Another way to assess whether your home has or could have indoor air problems is to identify potential sources of indoor air pollution. While the presence of such sources does not necessarily mean that you have an indoor air quality problem, knowing the types and number of potential sources is an important step in evaluating the air quality in your home.

A third way to decide if your home has poor indoor air quality is to look at your lifestyle and activities. Human activities can be significant sources of indoor air pollution. Finally, look for signs of ventilation problems in your home. Signs that your home may not be adequately ventilated include condensation on windows or walls, smelly or stale air, dirty central heating and air conditioning equipment, and areas where books, shoes, or other items are moldy. To detect odors in your home, go outside for a few minutes and, when you re-enter the house, see if you notice any odors.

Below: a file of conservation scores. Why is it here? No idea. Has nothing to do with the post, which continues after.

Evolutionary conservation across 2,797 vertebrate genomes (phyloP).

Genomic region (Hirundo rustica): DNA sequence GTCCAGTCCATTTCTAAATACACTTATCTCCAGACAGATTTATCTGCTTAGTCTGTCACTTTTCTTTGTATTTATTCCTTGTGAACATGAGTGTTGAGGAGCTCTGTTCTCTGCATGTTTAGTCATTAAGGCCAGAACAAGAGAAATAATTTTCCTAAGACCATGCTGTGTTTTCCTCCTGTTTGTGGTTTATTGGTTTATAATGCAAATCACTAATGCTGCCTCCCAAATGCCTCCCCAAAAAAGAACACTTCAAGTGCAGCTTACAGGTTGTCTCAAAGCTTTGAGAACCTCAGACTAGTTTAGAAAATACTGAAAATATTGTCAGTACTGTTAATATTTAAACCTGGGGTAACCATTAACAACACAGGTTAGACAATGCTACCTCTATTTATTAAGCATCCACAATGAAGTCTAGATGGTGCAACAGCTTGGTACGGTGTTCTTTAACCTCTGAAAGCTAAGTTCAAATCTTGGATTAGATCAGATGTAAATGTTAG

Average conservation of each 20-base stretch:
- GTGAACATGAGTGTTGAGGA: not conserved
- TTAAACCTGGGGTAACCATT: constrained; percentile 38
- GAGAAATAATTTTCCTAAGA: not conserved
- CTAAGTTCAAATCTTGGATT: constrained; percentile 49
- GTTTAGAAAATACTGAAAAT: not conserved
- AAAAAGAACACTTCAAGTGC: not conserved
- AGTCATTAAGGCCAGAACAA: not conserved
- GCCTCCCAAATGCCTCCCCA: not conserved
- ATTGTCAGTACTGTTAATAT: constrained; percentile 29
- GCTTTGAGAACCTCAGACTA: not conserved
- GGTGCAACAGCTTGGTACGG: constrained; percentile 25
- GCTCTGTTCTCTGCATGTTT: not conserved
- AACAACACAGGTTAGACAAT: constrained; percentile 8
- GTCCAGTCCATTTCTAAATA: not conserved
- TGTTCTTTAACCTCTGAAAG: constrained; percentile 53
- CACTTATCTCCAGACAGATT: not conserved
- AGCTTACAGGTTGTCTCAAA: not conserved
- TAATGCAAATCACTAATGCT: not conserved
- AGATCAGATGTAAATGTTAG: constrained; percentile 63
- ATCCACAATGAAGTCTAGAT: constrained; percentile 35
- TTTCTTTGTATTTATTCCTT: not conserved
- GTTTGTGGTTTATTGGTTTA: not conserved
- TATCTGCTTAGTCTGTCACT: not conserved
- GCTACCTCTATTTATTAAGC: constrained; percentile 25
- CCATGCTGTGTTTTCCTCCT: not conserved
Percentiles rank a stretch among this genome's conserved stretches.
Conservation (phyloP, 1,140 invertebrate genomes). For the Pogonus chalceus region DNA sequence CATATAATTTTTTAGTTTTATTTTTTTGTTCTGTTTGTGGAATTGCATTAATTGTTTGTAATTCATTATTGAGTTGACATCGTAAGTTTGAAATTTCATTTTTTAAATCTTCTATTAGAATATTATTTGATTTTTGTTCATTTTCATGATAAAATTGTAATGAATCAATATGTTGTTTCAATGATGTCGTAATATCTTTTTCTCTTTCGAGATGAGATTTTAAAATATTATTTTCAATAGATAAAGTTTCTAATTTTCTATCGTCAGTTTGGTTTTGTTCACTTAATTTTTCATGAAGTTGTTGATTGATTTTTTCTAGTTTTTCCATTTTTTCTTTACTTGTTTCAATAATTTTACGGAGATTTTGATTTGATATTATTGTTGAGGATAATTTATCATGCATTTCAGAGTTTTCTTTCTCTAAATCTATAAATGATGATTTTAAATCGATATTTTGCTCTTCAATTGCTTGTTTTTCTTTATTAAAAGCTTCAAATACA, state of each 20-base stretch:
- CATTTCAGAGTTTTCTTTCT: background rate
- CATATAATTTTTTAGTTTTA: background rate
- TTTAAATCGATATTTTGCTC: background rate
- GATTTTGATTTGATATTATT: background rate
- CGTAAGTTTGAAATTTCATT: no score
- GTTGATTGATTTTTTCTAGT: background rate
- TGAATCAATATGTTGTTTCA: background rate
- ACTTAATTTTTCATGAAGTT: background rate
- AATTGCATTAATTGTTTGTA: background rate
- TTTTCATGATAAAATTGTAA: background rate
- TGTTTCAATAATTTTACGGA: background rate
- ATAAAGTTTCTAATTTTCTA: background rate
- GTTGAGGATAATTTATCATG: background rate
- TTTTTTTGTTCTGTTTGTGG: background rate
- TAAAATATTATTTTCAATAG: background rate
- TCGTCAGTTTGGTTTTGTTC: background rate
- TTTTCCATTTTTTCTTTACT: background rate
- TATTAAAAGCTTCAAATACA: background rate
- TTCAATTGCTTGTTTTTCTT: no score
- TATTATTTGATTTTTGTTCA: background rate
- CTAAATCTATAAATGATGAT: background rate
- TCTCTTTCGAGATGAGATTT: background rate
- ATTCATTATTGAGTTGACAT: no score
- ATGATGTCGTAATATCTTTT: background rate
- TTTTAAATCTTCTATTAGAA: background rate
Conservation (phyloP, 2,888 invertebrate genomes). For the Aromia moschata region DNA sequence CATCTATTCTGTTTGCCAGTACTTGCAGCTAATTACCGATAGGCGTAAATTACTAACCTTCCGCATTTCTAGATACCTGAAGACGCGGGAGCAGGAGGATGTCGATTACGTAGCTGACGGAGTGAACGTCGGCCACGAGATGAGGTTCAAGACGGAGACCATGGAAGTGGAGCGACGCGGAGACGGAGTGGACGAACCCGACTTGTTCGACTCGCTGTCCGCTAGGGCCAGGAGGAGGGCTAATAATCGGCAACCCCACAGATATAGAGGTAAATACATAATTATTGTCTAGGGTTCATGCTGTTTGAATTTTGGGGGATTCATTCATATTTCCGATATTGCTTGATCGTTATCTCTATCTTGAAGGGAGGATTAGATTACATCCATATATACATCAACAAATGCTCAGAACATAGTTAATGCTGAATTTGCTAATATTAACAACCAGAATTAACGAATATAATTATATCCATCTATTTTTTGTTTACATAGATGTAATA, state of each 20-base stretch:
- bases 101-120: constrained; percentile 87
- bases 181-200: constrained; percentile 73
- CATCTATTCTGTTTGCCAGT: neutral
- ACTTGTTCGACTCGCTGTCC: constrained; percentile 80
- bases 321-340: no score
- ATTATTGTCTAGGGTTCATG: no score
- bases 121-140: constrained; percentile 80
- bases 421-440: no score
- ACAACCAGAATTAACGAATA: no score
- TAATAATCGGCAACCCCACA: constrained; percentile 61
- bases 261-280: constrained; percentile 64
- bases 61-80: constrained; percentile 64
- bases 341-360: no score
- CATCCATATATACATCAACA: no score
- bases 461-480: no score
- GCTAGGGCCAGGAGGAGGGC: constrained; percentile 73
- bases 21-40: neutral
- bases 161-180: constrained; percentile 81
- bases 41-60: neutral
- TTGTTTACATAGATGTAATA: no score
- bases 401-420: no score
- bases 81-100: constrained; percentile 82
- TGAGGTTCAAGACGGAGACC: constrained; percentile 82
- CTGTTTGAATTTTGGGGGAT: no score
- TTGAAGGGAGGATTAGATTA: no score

Measurement of contaminant levels

The federal government recommends measuring the level of radon in your home. Without measurements, it is not possible to determine if radon is present, since it is a colourless, odorless and radioactive gas. Inexpensive devices are available to measure radon. EPA provides guidance on the risks associated with different levels of exposure and when the public should consider taking corrective action. There are specific abatement techniques that have been shown to be effective in reducing radon concentrations in homes. (See Radon for more information on home radon testing and control.)

For contaminants other than radon, measurements are most appropriate when health symptoms or signs of poor ventilation are present and specific sources or contaminants have been identified as potential causes of indoor air quality problems. Testing for many contaminants can be expensive. Before monitoring your home for contaminants other than radon, check with your local or state health department or with professionals experienced in troubleshooting indoor air quality in non-industrial buildings.

spice of your house